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Critics, such as David Riesman in The Lonely Crowd, William H. Whyte, Jr. in The Organization Man, and Sloan Wilson in The Man in the Gray Flannel Suit, lamented the new consumerist , and conformist style.

Harvard economist John Kenneth Galbraith questioned the relation between private wealth and public good in The Affluent Society.

the advent of eisenhower
The Advent of Eisenhower
  • In 1952, the Democrats chose Adlai E. Stevenson, the witty governor of Illinois, while Republicans rejected isolationist Robert A. Taft and instead chose World War II hero Dwight D. Eisenhower to run for president and anticommunist Richard M. Nixon to be his running mate.
  • Grandfatherly Eisenhower was a war hero and liked by seemingly everyone. Undoubtedly, “Ike’s” greatest asset was his enjoyment of the affection and respect of the American people.
  • He left the rough part of campaigning to Nixon, who attacked Stevenson as soft against communists, and corrupt, and weak in dealing with the Korean situation.
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Nixon then almost got caught with a secretly financed “slush fund,” so to save his political career, he delivered his famous “Checkers Speech.” In it, he denied wrongdoing and spoke of his family and specifically, his daughter’s cute little cocker spaniel, Checkers. He was forgiven in the public arena and stayed on as V.P.

  • The “Checkers speech” showed the awesome power of television, and how it could be used to distract people from the real issues.
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Later, Eisenhower’s handlers convinced him to go into studio and answer some brief “questions,” which were later spliced in and edited to make it look like Eisenhower had answered questions from a live audience, when in fact he hadn’t.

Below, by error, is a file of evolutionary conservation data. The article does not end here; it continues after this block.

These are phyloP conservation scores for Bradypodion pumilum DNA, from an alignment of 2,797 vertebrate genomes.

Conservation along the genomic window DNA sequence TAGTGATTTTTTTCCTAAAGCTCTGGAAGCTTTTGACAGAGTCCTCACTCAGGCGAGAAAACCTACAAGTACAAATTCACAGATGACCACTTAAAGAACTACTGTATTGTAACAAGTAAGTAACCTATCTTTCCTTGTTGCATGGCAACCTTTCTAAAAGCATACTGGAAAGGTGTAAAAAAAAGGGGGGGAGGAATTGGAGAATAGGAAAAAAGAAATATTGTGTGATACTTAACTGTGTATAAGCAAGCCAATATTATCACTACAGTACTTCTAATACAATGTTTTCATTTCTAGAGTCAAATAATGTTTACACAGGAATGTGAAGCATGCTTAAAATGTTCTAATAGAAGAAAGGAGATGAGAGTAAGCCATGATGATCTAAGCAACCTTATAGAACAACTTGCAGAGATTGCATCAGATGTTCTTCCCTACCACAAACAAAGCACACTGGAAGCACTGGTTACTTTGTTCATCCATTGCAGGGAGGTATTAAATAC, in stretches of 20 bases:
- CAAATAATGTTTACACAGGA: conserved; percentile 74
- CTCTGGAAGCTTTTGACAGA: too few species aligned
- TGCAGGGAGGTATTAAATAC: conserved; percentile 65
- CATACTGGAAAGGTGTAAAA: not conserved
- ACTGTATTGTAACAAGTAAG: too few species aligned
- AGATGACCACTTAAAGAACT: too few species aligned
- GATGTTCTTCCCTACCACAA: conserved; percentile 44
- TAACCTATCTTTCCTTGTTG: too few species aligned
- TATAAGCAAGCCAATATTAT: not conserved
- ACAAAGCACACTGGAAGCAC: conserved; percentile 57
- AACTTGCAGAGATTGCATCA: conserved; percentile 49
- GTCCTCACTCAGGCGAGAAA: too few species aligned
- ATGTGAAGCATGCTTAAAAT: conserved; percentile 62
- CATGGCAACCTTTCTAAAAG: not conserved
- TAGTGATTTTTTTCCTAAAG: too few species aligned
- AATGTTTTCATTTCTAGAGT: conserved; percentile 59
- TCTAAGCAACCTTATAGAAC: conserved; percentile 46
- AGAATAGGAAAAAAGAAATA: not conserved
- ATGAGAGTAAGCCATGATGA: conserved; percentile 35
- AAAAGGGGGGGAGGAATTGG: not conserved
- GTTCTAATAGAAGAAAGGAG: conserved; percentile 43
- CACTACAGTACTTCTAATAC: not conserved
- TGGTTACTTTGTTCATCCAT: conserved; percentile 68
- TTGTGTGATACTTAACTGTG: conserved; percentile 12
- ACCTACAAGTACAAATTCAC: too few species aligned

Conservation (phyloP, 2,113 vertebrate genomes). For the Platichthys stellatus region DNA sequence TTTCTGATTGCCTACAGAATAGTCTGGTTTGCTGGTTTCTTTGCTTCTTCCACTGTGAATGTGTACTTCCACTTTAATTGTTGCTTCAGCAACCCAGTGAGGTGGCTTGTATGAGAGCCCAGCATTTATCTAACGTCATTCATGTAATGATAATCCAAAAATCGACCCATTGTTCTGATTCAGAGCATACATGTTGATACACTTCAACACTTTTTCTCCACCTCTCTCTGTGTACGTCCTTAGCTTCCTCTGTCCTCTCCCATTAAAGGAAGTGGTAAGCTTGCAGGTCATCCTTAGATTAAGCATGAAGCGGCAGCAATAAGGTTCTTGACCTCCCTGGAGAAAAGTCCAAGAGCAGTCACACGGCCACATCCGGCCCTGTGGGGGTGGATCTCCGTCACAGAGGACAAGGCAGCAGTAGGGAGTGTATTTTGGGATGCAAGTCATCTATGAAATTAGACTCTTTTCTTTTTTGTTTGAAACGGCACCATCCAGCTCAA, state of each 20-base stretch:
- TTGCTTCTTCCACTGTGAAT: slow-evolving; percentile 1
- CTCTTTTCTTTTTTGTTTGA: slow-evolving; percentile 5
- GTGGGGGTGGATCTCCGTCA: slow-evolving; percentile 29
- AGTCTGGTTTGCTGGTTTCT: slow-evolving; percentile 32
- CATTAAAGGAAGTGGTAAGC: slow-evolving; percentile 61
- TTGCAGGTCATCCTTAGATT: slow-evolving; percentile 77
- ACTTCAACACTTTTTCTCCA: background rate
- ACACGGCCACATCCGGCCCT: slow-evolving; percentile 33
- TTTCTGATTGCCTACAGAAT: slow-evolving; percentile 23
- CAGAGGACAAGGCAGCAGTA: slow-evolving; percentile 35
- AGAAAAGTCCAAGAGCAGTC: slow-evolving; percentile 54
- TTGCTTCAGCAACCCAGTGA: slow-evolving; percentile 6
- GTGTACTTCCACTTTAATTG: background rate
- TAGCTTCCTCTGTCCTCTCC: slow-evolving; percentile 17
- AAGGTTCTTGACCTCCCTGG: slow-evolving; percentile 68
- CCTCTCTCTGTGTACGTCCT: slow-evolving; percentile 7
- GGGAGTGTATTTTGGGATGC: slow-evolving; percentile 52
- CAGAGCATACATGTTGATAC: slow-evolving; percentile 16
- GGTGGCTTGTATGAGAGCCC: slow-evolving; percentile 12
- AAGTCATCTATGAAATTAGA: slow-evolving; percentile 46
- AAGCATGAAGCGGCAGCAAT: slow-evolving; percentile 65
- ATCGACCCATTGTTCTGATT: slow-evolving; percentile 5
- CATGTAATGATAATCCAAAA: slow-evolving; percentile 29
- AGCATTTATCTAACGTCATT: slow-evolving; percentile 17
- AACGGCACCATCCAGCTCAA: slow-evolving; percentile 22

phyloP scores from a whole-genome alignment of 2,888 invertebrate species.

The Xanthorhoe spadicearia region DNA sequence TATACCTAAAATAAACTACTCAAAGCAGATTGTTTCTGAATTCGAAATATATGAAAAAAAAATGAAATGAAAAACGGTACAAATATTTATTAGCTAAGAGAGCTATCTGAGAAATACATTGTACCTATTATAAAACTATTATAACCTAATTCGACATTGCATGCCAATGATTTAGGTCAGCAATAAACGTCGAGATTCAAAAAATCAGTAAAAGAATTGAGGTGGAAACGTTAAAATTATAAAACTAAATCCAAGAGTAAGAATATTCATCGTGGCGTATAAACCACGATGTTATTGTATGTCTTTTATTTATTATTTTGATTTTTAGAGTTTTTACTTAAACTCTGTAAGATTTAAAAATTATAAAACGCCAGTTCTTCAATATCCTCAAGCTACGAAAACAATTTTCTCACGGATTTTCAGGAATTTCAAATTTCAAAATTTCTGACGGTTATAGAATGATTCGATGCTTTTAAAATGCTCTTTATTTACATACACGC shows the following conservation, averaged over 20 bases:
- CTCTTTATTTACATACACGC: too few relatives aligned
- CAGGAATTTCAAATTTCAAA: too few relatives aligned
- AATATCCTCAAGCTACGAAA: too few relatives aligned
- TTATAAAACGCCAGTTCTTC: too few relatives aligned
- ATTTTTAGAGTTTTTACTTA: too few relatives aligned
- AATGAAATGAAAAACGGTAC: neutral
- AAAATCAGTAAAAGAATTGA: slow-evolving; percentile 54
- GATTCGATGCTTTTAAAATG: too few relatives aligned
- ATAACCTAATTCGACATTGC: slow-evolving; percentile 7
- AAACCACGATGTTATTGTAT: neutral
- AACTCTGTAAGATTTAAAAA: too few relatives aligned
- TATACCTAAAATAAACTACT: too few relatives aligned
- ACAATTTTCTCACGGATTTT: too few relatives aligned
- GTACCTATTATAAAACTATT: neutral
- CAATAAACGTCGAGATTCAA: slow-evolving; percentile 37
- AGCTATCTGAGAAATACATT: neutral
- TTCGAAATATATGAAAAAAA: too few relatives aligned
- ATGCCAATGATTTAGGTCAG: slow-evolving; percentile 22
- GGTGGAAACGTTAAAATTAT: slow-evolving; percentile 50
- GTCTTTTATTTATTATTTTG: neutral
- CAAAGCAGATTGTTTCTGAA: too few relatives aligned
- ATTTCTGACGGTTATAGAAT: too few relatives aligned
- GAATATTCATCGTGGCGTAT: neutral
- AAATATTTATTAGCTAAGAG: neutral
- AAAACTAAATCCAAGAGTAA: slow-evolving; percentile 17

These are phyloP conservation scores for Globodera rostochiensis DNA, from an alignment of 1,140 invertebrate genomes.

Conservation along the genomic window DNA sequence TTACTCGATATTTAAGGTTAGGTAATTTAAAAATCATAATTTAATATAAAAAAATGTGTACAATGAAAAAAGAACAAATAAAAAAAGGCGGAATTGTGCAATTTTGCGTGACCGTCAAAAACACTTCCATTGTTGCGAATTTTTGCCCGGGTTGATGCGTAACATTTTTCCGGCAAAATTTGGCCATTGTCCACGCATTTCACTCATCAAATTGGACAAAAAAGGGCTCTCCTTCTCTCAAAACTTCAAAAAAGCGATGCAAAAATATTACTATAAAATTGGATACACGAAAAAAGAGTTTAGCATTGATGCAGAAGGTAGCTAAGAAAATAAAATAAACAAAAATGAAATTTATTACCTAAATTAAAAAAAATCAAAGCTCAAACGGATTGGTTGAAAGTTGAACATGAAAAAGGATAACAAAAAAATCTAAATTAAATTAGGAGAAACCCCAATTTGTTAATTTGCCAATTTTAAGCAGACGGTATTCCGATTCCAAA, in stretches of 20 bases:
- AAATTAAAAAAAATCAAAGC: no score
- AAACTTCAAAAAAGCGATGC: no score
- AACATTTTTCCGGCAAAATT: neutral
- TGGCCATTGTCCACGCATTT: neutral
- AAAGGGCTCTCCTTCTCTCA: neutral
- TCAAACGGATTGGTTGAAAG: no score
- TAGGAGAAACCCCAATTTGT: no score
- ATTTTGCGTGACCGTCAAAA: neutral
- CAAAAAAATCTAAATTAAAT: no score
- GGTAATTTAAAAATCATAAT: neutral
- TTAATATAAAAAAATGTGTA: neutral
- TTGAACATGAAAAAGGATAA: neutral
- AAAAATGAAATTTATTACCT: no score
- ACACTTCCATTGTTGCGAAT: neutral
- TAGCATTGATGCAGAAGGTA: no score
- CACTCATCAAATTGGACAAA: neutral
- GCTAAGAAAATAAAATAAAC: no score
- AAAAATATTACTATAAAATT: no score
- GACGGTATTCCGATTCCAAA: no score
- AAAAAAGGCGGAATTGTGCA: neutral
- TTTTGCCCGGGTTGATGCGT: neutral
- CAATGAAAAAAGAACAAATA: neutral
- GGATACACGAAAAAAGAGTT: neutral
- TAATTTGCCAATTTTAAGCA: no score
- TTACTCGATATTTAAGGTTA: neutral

• This showed the power that TV would have in the upcoming decades, allowing lone wolves to appeal directly to the American people instead of being influenced by party machines or leaders. If you were good in front of the camera, you could potentially come out of nowhere and become a real political threat.
  • Politicians have been judged ever since then on how well they can handle the media limelight.
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Ike won easily (442 to 89), and true to his campaign promise, he personally flew to Korea to help move along peace negotiations.

  • After meeting initial resistance, seven months later, after Ike threatened to use nuclear weapons, an armistice was finally signed.
  • In Korea, 54,000 Americans had died, and tens of billions of dollars had been spent in the effort. And though the original objective of the military operation had been achieved, many Americans took little comfort in knowing that communism had been “contained” at such a heavy price.
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Eisenhower had been an excellent military commander and leader who seemingly was able to make cooperation possible between most anyone. Thus, he seemed to be a perfect leader for Americans weary of two decades of depression, war, and nuclear standoff.

    • He did indeed serve that aspect of his job well, though critics say he could have used his popularity to champion civil rights more than he actually did.